Diluting: The final stage in making pure corn whiskey is to dilute the middle-run to between 40 and 50% alc/vol. It's a good idea to use distilled or deionized water as sold at supermarkets and pharmacies to dilute corn whiskey. However, many people simply use soft or filtered tap water.
Hard water should be avoided because, not only can it impart off flavours, but it can cast a white precipitate that often results in a turbid or cloudy appearance, or a chalky sediment at the bottom of the bottle. This precipitate is perfectly harmless, but is aesthetically unpleasing.
An example of diluting the middle-run to produce an excellent corn whiskey is to mix 900 ml of middle-run with 1100 ml of distilled water to produce 2L of 45% alc/vol corn whiskey.
Blending: Whiskey produced in a high-separation spirit still tends to have a very rich and intense flavour profile. This is because high-separation stills concentrate more of the desirable congeners into the middle-run while keeping the undesirable ones out, as opposed to lower-separation stills which lose more of the desirable congeners to the heads and the tails in the course of keeping the undesirable ones out. In the end, whiskey made in a highseparation still is clean and rich, but may or may not be too intense.
There are several ways to reduce the intensity of the flavour. One is to blend the whiskey with grain-neutral. Grain-neutral is about 95% alc/vol and is, for all practical purposes, almost pure alcohol that is very nearly devoid of all congeners.
The grain-neutral should be diluted with pure water to the same alcohol content as the whiskey. A small sample, say 30 ml (1 oz), of the whiskey can be blended 50/50 with diluted grain-neutral and tasted. If the flavour has become too insipid or is still too intense, the ratio can be adjusted slightly and tasted again. This is repeated until the right blend is achieved. Typically, the right blend is somewhere around 50/50.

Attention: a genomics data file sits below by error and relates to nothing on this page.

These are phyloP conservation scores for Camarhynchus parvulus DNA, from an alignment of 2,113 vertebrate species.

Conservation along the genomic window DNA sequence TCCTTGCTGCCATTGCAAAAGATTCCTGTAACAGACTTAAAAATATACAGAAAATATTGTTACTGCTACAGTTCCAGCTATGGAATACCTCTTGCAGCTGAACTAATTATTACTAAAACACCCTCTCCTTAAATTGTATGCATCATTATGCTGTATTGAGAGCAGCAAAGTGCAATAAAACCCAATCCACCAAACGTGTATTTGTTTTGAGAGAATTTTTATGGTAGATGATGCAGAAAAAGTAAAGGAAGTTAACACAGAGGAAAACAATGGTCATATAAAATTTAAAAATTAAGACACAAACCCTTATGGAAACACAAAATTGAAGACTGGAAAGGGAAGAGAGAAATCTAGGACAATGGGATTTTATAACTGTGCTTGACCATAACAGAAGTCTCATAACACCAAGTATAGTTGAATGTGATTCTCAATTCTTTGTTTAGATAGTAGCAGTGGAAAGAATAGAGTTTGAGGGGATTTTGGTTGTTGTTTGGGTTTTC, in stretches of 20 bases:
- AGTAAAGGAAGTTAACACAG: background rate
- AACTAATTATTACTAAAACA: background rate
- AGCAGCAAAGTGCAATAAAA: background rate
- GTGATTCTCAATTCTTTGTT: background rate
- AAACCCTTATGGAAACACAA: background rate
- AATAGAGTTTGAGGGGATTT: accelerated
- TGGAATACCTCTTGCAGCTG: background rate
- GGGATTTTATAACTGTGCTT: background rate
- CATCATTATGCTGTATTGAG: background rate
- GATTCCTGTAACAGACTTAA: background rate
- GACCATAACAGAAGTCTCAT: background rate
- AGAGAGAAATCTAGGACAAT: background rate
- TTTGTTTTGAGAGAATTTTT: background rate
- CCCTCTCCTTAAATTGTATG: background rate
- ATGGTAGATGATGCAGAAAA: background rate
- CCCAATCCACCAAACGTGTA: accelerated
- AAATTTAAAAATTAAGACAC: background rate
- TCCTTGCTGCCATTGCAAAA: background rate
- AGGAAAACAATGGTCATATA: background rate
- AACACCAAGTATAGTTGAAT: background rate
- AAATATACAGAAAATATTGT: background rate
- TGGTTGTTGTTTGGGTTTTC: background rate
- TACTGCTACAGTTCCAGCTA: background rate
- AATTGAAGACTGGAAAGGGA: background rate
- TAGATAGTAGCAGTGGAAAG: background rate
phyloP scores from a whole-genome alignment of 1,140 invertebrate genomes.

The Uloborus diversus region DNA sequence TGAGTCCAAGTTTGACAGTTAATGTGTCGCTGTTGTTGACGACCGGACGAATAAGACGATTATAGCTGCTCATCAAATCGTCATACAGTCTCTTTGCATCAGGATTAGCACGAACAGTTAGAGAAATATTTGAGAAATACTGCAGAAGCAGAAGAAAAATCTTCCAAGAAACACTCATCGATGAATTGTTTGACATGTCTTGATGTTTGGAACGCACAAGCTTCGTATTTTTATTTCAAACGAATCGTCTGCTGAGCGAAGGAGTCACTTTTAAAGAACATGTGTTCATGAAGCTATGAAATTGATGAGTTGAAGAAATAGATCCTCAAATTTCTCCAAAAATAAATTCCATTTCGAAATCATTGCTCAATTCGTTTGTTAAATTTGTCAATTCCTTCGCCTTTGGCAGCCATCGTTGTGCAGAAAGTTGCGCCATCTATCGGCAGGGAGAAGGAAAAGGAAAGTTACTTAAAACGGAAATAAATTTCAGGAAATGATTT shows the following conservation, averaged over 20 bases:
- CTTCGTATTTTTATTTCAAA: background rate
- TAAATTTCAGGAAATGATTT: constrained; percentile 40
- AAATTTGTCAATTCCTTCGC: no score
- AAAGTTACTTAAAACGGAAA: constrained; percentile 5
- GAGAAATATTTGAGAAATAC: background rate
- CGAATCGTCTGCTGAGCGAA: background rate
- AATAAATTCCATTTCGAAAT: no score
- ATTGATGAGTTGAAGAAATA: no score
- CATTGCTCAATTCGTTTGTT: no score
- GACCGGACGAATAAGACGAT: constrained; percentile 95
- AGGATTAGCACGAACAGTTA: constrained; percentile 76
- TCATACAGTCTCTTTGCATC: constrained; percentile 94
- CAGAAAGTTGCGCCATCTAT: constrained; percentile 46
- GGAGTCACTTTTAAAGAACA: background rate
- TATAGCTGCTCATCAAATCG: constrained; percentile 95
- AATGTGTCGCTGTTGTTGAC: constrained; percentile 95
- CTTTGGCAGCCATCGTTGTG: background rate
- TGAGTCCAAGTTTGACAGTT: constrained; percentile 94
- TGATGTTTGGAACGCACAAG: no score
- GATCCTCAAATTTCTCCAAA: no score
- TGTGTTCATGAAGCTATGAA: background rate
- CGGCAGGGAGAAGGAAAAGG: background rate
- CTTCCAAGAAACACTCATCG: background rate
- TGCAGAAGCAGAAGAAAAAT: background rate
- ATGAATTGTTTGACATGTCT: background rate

There are certain advantages to blending with grain-neutral to reduce flavour intensity, and they are that the high-separation spirit still is eminently suited to producing pure alcohol and therefore grain neutral. Also, it's considerably easier to produce large volumes of pure alcohol than it is to produce large volumes of whiskey, so blending 50/50 or so with grain neutral becomes a very economical way to stretch your whiskey.
However, purists can quite rightly argue that once blended with grain-neutral, pure corn whiskey is no longer pure. So, in order to reduce flavour intensity without violating the purity of the whiskey, the distillation process must be adjusted.
First, by reducing the adjunct of feints, the intensity of the whiskey flavour will decrease. How much of course, can only be determined from one run to the next. But, don't reduce the adjunct of feints to less than 250 ml to 20L of strained mash.
If it's still too intense, start taking a slightly narrower cut. That is to say, let the heads run a little later and end the middle-run a little earlier. This way less congeners go into the middle-run and therefore the flavour is less intense.
And finally, you can run the flow-rate faster and thereby reduce the level of separation. This will cause more of the desirable congeners to bleed into the heads and the tails. Hence, behaving more like a low-separation still
Storage: Distilled spirits should be stored in glass, not plastic. Corn whiskey, by tradition, does not require maturing or aging in oak or charred oak barrels. Pure corn whiskey can be consumed right away. However, many distillers including the author contend that corn whiskey does improve for about five weeks after it's made. No one appears to have an explanation for this, and many people believe it's just folklore. The same, by the way, is also true for other non-aged spirits such as gin and vodka, and most producers of these spirits ensure their product is not shipped for about three months after bottling.
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